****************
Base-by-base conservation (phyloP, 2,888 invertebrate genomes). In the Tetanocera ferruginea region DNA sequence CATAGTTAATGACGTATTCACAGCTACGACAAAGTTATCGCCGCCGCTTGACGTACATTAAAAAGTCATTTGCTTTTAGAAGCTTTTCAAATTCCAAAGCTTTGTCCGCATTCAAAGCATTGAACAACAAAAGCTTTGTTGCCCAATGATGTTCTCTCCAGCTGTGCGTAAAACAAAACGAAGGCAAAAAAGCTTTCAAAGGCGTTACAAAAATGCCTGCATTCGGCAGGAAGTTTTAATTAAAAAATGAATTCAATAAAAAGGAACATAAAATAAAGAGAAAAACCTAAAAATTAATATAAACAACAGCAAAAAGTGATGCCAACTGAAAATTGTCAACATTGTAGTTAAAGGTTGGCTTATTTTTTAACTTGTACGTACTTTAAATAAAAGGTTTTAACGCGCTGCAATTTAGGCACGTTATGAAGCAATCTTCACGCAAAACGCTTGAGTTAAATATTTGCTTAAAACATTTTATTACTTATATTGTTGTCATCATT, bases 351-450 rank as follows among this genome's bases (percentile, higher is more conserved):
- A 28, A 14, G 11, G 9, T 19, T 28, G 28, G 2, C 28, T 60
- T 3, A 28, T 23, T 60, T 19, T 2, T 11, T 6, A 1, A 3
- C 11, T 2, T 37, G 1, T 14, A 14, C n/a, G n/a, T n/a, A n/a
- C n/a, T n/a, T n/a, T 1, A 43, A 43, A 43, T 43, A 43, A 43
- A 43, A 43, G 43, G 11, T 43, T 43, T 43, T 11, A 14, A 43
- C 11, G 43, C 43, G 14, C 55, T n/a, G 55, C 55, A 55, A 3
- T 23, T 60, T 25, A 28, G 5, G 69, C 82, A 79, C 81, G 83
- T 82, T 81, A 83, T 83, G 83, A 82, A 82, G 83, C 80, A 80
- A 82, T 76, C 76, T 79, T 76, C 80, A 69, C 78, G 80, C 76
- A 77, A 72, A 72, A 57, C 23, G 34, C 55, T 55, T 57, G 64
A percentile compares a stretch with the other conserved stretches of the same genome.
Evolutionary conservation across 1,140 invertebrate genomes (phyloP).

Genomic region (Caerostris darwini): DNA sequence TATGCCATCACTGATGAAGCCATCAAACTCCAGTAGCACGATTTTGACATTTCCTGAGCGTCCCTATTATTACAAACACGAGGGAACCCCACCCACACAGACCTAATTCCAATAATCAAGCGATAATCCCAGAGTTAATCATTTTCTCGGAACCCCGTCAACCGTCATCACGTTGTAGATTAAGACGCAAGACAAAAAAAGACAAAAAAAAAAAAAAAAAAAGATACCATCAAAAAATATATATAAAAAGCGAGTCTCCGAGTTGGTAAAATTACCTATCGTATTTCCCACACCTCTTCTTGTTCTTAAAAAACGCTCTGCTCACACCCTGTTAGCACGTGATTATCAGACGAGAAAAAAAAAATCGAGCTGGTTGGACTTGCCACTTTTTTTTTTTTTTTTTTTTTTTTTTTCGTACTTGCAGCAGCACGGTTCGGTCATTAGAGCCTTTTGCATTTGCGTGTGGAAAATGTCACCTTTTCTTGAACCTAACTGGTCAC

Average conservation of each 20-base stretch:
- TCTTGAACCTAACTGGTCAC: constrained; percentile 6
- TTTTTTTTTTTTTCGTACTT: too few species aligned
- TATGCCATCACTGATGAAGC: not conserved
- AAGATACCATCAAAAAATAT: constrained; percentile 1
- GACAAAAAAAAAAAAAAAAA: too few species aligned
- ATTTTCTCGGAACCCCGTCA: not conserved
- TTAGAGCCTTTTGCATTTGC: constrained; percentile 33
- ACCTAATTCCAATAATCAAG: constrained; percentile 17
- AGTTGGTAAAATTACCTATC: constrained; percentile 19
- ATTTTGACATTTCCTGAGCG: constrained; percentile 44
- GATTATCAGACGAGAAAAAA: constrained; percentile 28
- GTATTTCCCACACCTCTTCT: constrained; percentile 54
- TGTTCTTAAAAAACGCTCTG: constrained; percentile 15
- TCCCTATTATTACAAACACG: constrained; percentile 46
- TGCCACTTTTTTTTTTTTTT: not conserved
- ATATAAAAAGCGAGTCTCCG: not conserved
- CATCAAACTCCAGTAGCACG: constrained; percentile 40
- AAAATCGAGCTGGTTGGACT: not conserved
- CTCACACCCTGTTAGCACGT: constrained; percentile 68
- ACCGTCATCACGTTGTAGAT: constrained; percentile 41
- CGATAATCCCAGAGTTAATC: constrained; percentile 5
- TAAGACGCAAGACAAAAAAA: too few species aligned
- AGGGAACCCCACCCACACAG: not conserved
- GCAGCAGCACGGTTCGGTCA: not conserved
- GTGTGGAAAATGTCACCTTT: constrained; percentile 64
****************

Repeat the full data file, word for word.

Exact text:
Base-by-base conservation (phyloP, 2,888 invertebrate genomes). In the Tetanocera ferruginea region DNA sequence CATAGTTAATGACGTATTCACAGCTACGACAAAGTTATCGCCGCCGCTTGACGTACATTAAAAAGTCATTTGCTTTTAGAAGCTTTTCAAATTCCAAAGCTTTGTCCGCATTCAAAGCATTGAACAACAAAAGCTTTGTTGCCCAATGATGTTCTCTCCAGCTGTGCGTAAAACAAAACGAAGGCAAAAAAGCTTTCAAAGGCGTTACAAAAATGCCTGCATTCGGCAGGAAGTTTTAATTAAAAAATGAATTCAATAAAAAGGAACATAAAATAAAGAGAAAAACCTAAAAATTAATATAAACAACAGCAAAAAGTGATGCCAACTGAAAATTGTCAACATTGTAGTTAAAGGTTGGCTTATTTTTTAACTTGTACGTACTTTAAATAAAAGGTTTTAACGCGCTGCAATTTAGGCACGTTATGAAGCAATCTTCACGCAAAACGCTTGAGTTAAATATTTGCTTAAAACATTTTATTACTTATATTGTTGTCATCATT, bases 351-450 rank as follows among this genome's bases (percentile, higher is more conserved):
- A 28, A 14, G 11, G 9, T 19, T 28, G 28, G 2, C 28, T 60
- T 3, A 28, T 23, T 60, T 19, T 2, T 11, T 6, A 1, A 3
- C 11, T 2, T 37, G 1, T 14, A 14, C n/a, G n/a, T n/a, A n/a
- C n/a, T n/a, T n/a, T 1, A 43, A 43, A 43, T 43, A 43, A 43
- A 43, A 43, G 43, G 11, T 43, T 43, T 43, T 11, A 14, A 43
- C 11, G 43, C 43, G 14, C 55, T n/a, G 55, C 55, A 55, A 3
- T 23, T 60, T 25, A 28, G 5, G 69, C 82, A 79, C 81, G 83
- T 82, T 81, A 83, T 83, G 83, A 82, A 82, G 83, C 80, A 80
- A 82, T 76, C 76, T 79, T 76, C 80, A 69, C 78, G 80, C 76
- A 77, A 72, A 72, A 57, C 23, G 34, C 55, T 55, T 57, G 64
A percentile compares a stretch with the other conserved stretches of the same genome.
Evolutionary conservation across 1,140 invertebrate genomes (phyloP).

Genomic region (Caerostris darwini): DNA sequence TATGCCATCACTGATGAAGCCATCAAACTCCAGTAGCACGATTTTGACATTTCCTGAGCGTCCCTATTATTACAAACACGAGGGAACCCCACCCACACAGACCTAATTCCAATAATCAAGCGATAATCCCAGAGTTAATCATTTTCTCGGAACCCCGTCAACCGTCATCACGTTGTAGATTAAGACGCAAGACAAAAAAAGACAAAAAAAAAAAAAAAAAAAGATACCATCAAAAAATATATATAAAAAGCGAGTCTCCGAGTTGGTAAAATTACCTATCGTATTTCCCACACCTCTTCTTGTTCTTAAAAAACGCTCTGCTCACACCCTGTTAGCACGTGATTATCAGACGAGAAAAAAAAAATCGAGCTGGTTGGACTTGCCACTTTTTTTTTTTTTTTTTTTTTTTTTTTCGTACTTGCAGCAGCACGGTTCGGTCATTAGAGCCTTTTGCATTTGCGTGTGGAAAATGTCACCTTTTCTTGAACCTAACTGGTCAC

Average conservation of each 20-base stretch:
- TCTTGAACCTAACTGGTCAC: constrained; percentile 6
- TTTTTTTTTTTTTCGTACTT: too few species aligned
- TATGCCATCACTGATGAAGC: not conserved
- AAGATACCATCAAAAAATAT: constrained; percentile 1
- GACAAAAAAAAAAAAAAAAA: too few species aligned
- ATTTTCTCGGAACCCCGTCA: not conserved
- TTAGAGCCTTTTGCATTTGC: constrained; percentile 33
- ACCTAATTCCAATAATCAAG: constrained; percentile 17
- AGTTGGTAAAATTACCTATC: constrained; percentile 19
- ATTTTGACATTTCCTGAGCG: constrained; percentile 44
- GATTATCAGACGAGAAAAAA: constrained; percentile 28
- GTATTTCCCACACCTCTTCT: constrained; percentile 54
- TGTTCTTAAAAAACGCTCTG: constrained; percentile 15
- TCCCTATTATTACAAACACG: constrained; percentile 46
- TGCCACTTTTTTTTTTTTTT: not conserved
- ATATAAAAAGCGAGTCTCCG: not conserved
- CATCAAACTCCAGTAGCACG: constrained; percentile 40
- AAAATCGAGCTGGTTGGACT: not conserved
- CTCACACCCTGTTAGCACGT: constrained; percentile 68
- ACCGTCATCACGTTGTAGAT: constrained; percentile 41
- CGATAATCCCAGAGTTAATC: constrained; percentile 5
- TAAGACGCAAGACAAAAAAA: too few species aligned
- AGGGAACCCCACCCACACAG: not conserved
- GCAGCAGCACGGTTCGGTCA: not conserved
- GTGTGGAAAATGTCACCTTT: constrained; percentile 64